By Allan Biggar, Chairman of All About Brands PLC

Last week politicians in Washington concluded an agreement to raise the US debt ceiling to $14.3trn (£8.8trn) to prevent the world’s largest economy from defaulting on its debt repayments.

This weekend the Eurozone, the world’s second largest economy, faced a similar situation; with fears that the crisis that had seen the bailout of smaller peripheral states such as Ireland, Portugal and Greece, risked spreading to the larger economies of Italy and Spain.

The fear of the slowdown of two of the world’s largest economies saw a dramatic sell off of shares across the world, as investors sought to limit the damage, wiping £3trn off stock markets worldwide.

What prompted concern in Europe were suggestions that current yields for both Italy and Spain are not substantial enough to fund their current rate of borrowing, suggesting that both nations may soon request a bail out from the European Central Bank or risk defaulting.

I don’t believe we are at the stage where Italy and Spain will default on their loan repayments, but there is the potential that this will push both countries and other Eurozone economies back into recession. Germany, the richest country in the Eurozone, has the lowest levels of debt; is growing ever more reluctant to continue to write cheques for member countries that lack the fiscal discipline and political will to implement tough austerity measures. Added to this is the weakness of the Berlusconi Government that risks collapsing, if the ‘fast paced’ austerity measures that will soon be voted on, fail to go in its favour.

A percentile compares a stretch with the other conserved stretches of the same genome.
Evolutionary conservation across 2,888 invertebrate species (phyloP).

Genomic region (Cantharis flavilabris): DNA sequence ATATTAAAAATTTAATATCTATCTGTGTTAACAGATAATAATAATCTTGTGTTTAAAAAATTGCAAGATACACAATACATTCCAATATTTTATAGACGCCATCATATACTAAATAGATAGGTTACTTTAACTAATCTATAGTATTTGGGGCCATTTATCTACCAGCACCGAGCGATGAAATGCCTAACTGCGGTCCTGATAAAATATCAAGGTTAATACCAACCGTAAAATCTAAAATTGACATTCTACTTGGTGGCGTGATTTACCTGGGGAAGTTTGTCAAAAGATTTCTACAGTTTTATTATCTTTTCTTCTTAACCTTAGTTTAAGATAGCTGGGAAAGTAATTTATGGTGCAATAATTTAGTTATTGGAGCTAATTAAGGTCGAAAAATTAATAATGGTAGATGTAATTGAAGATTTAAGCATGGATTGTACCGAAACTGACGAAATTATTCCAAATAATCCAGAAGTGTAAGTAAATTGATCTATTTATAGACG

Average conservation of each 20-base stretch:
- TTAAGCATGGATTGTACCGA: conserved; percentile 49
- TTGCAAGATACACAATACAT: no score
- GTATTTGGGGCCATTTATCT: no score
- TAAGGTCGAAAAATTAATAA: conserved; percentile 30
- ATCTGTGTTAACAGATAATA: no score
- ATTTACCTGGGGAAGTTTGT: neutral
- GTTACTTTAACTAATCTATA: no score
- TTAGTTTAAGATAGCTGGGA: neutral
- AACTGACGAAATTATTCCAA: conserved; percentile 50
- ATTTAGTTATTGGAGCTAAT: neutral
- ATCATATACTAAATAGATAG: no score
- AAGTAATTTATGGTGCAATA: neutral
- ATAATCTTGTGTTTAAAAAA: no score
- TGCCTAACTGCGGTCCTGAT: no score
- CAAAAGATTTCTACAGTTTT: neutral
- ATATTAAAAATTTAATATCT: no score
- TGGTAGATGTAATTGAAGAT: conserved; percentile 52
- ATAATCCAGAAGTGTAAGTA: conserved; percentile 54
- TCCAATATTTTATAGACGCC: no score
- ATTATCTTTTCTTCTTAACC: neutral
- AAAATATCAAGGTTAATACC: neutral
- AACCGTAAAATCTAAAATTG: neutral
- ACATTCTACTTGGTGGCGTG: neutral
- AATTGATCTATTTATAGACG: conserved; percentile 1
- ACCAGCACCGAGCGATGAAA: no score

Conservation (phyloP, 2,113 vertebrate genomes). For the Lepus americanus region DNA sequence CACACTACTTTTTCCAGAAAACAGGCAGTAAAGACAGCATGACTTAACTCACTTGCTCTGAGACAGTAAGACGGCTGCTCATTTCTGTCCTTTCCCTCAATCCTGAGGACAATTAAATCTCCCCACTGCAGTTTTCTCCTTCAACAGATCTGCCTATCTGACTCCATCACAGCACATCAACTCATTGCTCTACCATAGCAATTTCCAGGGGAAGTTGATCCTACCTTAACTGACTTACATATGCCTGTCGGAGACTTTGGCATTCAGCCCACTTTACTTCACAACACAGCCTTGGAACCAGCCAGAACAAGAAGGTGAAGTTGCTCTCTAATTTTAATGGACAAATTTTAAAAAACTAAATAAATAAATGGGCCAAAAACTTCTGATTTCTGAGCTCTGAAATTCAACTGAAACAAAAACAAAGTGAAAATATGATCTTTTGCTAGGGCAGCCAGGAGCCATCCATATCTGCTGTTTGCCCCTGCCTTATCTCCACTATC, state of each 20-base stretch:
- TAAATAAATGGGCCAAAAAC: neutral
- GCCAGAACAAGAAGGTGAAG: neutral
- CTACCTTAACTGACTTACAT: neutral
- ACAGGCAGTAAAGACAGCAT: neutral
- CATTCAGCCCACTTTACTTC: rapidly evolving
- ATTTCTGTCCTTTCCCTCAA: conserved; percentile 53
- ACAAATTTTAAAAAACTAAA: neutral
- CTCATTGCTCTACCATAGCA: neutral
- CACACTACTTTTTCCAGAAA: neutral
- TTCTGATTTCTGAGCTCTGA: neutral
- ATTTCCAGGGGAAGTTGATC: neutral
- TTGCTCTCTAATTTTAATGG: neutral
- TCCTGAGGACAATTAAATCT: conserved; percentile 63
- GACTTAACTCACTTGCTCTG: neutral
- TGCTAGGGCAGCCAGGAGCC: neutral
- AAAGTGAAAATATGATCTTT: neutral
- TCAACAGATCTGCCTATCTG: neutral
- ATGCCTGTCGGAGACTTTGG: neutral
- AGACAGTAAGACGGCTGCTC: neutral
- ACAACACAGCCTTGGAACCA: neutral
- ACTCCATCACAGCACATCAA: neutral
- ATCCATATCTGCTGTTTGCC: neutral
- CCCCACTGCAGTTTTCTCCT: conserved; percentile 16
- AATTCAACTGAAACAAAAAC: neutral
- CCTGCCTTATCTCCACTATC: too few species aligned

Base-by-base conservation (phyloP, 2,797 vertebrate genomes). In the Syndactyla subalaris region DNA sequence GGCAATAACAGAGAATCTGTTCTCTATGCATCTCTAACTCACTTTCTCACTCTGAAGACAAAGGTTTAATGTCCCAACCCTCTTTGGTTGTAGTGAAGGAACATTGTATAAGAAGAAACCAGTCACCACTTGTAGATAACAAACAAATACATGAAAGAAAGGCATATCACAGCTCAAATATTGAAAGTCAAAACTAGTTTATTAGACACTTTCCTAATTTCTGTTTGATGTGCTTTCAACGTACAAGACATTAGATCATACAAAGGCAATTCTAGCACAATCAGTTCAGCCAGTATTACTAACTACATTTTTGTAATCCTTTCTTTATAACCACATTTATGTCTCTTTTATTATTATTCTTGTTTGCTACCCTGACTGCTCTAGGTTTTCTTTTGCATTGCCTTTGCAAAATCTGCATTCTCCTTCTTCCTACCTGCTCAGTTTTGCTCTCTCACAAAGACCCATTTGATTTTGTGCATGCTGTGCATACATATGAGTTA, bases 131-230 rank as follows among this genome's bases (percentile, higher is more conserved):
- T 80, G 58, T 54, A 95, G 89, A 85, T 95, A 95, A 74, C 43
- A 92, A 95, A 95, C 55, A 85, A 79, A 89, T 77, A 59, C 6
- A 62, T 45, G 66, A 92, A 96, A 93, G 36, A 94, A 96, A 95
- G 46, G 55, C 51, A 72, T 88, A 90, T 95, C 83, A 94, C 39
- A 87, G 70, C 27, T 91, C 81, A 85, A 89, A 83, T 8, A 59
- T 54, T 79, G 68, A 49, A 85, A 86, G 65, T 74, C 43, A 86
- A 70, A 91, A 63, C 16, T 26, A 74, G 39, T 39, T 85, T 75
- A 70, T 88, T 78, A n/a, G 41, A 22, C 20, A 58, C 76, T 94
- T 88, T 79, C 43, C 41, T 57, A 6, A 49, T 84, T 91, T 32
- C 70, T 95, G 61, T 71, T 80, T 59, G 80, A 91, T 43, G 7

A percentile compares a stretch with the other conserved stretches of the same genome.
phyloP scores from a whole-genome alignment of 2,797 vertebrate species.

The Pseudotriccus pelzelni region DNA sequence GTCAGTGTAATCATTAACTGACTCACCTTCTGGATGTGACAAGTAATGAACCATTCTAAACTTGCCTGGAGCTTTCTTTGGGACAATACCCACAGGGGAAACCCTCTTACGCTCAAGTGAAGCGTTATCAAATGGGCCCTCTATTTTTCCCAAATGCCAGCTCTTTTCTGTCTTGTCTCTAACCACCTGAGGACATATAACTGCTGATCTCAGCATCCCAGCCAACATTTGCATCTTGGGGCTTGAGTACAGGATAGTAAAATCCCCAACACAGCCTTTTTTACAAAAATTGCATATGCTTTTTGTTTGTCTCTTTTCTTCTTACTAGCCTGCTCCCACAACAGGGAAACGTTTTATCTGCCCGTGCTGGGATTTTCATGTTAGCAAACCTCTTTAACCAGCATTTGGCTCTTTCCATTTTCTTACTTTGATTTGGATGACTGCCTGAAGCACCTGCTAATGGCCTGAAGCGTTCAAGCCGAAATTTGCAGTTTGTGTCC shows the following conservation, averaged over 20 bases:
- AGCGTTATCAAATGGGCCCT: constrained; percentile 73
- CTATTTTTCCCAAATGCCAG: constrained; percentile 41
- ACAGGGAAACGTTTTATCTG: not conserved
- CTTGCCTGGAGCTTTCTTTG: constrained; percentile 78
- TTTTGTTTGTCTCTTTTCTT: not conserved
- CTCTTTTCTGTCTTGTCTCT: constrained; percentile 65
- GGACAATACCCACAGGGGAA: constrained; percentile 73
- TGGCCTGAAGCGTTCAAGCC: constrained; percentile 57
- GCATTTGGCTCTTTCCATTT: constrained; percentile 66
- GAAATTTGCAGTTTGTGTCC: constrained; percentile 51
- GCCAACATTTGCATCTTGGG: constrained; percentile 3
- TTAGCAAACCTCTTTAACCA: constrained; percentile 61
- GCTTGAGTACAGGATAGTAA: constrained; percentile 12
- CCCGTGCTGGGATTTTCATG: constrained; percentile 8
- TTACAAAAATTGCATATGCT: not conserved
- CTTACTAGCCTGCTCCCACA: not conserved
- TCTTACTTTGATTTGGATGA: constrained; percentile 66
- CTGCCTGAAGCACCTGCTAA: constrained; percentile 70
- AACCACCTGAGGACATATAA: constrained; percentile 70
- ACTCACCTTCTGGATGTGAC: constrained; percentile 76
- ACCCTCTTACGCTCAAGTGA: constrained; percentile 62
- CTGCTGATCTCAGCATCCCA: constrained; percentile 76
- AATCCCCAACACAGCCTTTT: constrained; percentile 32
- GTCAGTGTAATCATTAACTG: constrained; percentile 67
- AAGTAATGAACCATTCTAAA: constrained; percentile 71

European leaders such as Germany’s Angela Merkel and President Sarkozy of France have interrupted their holidays to discuss the crisis. David Cameron, himself on holiday, has telephoned the Governor of the Bank of England and Chancellor Merkel. Ollie Rehn, EU Commission for Economic and Monetary Affairs as well as Jose Barroso, the President of the European Commission, both have called for an increase in the European Financial Stability Facility EFSF at the same time appealing for calm. This mixture of a need for calm and lack of urgency from the Eurozone leaders and influencers is doing nothing to allay investors’ fears.

The UK although not in the Euro is still at risk, with the threat of contagion to its banking system. The knock on effects could be huge, as when investors lose confidence in a nation’s ability to repay its debt; this in turn has implications on those nation’s banks. Given the interconnected nature of banking, the exposure of the UK banks is high.

Investor confidence in the UK is relatively high given the circumstances, but that is due to UK banks’ lending more and UK companies exporting more. But, if UK banks cannot access finance, then they cannot lend to business, if business cannot access finance, then the fragile UK economy could slow down further. This also slows job creation and leading to even slower growth. This, together with the lack of public sector spending, further dampens economic activity; that could lead to a fall in investor confidence in the UK.